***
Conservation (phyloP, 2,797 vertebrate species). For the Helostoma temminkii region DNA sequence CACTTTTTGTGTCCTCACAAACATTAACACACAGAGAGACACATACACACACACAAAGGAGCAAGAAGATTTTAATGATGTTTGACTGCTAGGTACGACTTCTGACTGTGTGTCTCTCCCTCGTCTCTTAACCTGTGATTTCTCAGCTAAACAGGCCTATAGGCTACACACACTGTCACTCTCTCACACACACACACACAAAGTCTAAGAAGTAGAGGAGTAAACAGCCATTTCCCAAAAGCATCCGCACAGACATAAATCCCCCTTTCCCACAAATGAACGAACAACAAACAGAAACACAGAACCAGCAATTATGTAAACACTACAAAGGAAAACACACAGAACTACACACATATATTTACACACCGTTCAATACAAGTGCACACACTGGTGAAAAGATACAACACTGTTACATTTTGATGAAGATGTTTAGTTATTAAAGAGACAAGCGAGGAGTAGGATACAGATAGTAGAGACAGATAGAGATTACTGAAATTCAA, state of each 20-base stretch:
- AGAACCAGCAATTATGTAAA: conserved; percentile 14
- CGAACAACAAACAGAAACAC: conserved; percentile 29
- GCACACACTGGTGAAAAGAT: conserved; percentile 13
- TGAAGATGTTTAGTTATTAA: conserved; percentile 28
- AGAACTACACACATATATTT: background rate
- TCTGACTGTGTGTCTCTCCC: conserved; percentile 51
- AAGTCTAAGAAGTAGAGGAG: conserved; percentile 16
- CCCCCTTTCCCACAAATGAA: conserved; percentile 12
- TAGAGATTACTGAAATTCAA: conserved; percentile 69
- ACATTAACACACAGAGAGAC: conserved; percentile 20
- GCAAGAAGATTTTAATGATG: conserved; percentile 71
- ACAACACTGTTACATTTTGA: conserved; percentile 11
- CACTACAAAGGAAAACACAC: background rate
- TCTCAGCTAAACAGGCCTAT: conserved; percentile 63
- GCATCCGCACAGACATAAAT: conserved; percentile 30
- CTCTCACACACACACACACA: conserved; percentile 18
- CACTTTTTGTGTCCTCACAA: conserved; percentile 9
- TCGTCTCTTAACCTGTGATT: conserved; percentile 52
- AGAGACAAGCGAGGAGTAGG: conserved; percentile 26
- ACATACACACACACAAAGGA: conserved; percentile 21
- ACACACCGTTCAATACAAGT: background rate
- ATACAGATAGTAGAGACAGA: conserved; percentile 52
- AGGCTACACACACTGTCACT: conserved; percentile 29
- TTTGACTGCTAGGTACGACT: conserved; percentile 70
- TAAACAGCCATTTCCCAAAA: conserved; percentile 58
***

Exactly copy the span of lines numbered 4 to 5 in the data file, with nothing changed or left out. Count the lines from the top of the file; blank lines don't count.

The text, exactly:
- GCACACACTGGTGAAAAGAT: conserved; percentile 13
- TGAAGATGTTTAGTTATTAA: conserved; percentile 28